China Fast Forward: The Technologies, Green Industries and Innovations Driving the Mainland's Future
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Will China Surpass the United States as an innovation nation?
China is tirelessly working to overcome its technological deficiencies by driving R&D initiatives in government and business and adapting Western Internet platforms for domestic use. It is extending its technological reach through a major drive to rival India as a services outsourcing leader and projecting its high-tech brands into the companies and homes of other countries. But whether China succeeds will depend on how it handles such issues as demography, energy dependency, and resource limitations.
The environmental challenges posed by China's vast manufacturing sector are well documented, but what isn't widely realized is that China is actually outstripping the West in all manner of green initiatives, renewable energy investments, research and development funding, and other areas essential to improving the health of the planet. However, omnipresent government intervention, environmental degradation, natural resource exhaustion, and other issues threaten to derail China’s rise to superpower status. As the country meets global challenges on a scale that few nations can match, China Fast Forward takes a look at what lies ahead and why China’s success is important to us all.
In this book, Bill Dodson explores China's reincarnation from a closed, agrarian nation into a modern, high-tech superpower bent on literally cleaning up its act.
- Presents an on-the-ground survey and analysis of China's renewable and clean energy sector that identifies the kinds of projects and technologies Chinese enterprises and local governments are hungry for
- Includes a discussion on how successful Chinese companies are developing their brands to go head-to-head with the world’s best-known companies
- Discusses how central government conflicts of interest are actually foiling corporate and official drives to innovation across a range of sectors
Taking a look inside China's march toward becoming a sustainable superpower through innovation, China Fast Forward presents a balance sheet of the country's technological and social progress on its path to becoming a world leader.
tower of a coal burning power plant, some 30-stories high, vomiting thick charcoal smoke. The dirty vapor swirled through the air, carefree, and fluttered across the hood of the government sedan that we were driving. The mist wafted across the cracked, uneven road and caressed a riot of crooked brick walls and corrugated plastic roofs that lay scattered along shattered lanes. People lived and worked in the ramshackle warren. They went about their lives without interruption. We stepped out of the
Xu leaped over his comrade, who lay crumpled on the sidewalk, and dashed into the street after Fang Shimin. He pounded the air with the hammer in his hand to know its heft, to feel how hard he would have to wield it to crack Fang Shimin’s skull. Fang Shimin knew if he hesitated for even a second the thug would kill him. He laced his way through traffic and was nearly run over twice by irate drivers who honked their horns at him. Meanwhile, the assassin had closed the distance between them. As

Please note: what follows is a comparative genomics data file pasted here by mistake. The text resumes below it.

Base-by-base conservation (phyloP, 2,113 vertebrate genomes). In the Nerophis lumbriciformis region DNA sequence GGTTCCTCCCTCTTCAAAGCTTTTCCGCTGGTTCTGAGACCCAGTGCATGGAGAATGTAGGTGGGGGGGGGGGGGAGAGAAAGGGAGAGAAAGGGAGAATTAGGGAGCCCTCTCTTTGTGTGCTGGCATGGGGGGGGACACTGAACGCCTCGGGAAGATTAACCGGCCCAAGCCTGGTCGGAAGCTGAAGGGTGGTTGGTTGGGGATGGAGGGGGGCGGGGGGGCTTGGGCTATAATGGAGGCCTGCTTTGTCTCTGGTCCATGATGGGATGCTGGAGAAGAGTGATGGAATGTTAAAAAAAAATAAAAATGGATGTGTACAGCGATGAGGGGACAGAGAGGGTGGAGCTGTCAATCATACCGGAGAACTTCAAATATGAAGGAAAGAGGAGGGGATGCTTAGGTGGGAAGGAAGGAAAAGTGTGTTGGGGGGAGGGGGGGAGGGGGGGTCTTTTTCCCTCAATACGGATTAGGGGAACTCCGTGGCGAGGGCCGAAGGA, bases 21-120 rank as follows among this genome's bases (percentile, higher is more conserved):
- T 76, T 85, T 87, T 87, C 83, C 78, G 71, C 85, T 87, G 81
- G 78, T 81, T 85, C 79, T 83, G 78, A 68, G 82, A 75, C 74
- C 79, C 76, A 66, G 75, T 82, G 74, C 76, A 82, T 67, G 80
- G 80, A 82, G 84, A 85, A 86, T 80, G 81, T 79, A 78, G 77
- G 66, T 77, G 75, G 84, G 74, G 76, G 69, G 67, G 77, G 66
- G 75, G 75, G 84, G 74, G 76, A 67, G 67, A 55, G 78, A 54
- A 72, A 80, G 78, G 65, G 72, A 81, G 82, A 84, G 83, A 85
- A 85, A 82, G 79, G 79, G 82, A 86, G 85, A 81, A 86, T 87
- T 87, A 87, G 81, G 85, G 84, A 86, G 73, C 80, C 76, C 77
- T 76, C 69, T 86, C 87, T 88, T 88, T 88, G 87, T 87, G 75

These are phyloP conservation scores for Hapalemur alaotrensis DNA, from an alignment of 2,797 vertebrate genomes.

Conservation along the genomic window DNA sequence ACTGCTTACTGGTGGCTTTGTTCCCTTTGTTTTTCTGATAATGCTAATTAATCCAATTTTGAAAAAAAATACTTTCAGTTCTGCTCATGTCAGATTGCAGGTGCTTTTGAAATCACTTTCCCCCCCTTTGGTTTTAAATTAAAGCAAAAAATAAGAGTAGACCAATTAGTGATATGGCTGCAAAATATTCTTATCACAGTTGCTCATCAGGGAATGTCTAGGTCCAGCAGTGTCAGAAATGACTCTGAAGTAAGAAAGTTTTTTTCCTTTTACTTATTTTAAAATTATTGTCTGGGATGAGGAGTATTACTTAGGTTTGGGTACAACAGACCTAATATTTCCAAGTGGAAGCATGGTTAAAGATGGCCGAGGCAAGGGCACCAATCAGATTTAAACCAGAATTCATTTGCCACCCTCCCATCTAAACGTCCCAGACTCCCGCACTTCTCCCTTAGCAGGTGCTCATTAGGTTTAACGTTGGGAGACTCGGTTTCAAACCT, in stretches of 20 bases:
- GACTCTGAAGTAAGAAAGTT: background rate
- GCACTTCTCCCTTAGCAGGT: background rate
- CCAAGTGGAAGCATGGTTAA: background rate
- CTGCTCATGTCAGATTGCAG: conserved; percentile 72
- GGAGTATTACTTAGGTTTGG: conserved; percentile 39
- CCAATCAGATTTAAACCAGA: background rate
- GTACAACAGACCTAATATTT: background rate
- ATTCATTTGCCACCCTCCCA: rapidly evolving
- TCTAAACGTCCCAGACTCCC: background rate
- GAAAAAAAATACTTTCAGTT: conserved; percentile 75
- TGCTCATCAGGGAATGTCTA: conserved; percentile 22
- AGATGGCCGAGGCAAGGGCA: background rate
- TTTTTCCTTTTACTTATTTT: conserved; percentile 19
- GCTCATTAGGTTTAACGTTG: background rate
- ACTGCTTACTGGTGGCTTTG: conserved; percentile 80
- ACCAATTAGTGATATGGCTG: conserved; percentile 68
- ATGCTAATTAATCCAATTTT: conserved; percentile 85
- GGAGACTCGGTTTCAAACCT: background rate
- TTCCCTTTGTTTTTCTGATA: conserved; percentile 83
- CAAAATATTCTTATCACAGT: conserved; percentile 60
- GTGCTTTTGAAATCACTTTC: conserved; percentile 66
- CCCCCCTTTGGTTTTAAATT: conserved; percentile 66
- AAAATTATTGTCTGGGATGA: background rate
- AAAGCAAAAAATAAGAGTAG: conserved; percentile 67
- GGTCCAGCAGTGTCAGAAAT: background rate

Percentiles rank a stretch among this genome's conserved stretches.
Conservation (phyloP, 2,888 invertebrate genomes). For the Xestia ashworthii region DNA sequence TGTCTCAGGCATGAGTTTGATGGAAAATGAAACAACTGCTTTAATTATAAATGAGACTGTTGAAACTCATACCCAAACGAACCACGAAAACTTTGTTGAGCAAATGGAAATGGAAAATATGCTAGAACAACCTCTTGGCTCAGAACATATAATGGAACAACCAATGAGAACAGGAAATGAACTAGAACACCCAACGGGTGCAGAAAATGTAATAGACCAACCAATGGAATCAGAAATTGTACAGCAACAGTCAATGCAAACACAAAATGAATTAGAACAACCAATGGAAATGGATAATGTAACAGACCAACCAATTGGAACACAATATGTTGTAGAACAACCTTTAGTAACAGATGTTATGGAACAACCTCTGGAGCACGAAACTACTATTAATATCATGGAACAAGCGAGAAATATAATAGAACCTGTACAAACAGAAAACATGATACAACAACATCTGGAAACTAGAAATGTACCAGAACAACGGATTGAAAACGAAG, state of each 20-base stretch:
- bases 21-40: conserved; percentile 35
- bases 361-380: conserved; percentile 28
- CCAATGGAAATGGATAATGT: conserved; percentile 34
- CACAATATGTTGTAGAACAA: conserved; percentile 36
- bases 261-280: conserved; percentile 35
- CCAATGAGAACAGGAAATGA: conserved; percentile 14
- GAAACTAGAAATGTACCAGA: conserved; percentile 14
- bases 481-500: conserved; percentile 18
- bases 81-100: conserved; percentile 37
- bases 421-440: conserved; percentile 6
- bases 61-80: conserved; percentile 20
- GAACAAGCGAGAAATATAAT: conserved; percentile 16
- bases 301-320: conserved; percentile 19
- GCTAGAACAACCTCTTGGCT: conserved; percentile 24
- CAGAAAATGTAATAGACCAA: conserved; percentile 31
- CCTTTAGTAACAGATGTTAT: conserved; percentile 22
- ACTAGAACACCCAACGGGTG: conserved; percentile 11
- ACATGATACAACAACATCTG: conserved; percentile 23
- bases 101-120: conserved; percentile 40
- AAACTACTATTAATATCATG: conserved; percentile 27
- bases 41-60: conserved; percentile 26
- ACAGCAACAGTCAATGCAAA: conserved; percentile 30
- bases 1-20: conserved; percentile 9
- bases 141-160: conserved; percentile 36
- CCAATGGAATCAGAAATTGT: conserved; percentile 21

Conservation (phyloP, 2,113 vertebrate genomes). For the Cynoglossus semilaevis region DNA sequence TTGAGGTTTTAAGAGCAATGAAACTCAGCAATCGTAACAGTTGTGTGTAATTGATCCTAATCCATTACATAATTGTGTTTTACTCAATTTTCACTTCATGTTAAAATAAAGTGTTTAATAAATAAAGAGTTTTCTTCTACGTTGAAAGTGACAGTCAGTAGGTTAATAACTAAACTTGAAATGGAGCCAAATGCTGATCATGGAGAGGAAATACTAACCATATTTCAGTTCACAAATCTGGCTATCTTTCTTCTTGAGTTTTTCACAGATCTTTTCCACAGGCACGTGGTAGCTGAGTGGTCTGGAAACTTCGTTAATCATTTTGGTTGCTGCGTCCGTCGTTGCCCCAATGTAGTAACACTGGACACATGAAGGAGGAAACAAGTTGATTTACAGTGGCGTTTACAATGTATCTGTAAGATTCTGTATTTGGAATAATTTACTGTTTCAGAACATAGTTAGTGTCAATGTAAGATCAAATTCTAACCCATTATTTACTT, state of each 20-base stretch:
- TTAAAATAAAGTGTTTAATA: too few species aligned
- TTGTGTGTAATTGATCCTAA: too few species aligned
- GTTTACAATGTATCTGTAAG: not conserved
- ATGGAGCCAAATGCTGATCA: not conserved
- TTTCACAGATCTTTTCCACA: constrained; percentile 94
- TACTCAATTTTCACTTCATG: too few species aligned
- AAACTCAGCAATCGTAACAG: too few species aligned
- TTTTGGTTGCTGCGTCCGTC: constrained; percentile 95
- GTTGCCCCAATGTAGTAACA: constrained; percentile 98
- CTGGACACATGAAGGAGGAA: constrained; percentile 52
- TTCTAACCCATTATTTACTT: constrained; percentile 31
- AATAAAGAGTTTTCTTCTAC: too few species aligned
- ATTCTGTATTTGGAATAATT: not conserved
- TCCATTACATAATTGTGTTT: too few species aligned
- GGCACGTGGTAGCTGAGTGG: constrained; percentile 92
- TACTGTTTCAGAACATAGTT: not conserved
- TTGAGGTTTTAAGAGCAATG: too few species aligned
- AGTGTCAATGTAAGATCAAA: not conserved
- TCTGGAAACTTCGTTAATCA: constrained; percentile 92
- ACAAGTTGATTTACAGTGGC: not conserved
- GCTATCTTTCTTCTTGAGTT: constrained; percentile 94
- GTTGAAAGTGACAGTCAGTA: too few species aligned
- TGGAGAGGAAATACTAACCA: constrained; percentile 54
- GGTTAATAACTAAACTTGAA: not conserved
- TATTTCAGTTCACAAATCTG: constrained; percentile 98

extreme local opposition downstream. The nuclear accident in Japan also threw a spotlight on the technology China planned to use in its stepped-up plan for nuclear plant construction. In the aftermath of the 2011 tsunami off Japan’s coast Chinese utility firms were quick to defend the technologies they were employing in their roll-out of the country’s nuclear power program. The Fukushima plant, which was hardest hit during the tsunami, became operational in 1971 with technology that today is
called into question the extent to which China is merely tweaking technology imported from other countries and re-hashing standing patents. The number of research papers published by institutes within China, as measured by the number of scientific papers published that international scholars reference, is negligible. China has become over-reliant on importing technologies—and overseas Chinese—to claim the mantle of “innovation nation.” China’s political environment stresses harmonization of
challenging work involved gaining global recognition for “hard” innovations involved in production. However, it was “soft” innovations in their company image, operations, management, and strategy that would make the sales in the international arena. The extent to which a company is able to produce innovative products that disrupt—not replicate—other industries comes down to incubating talent, not stamping intelligence. China’s family, education, and political systems place primacy on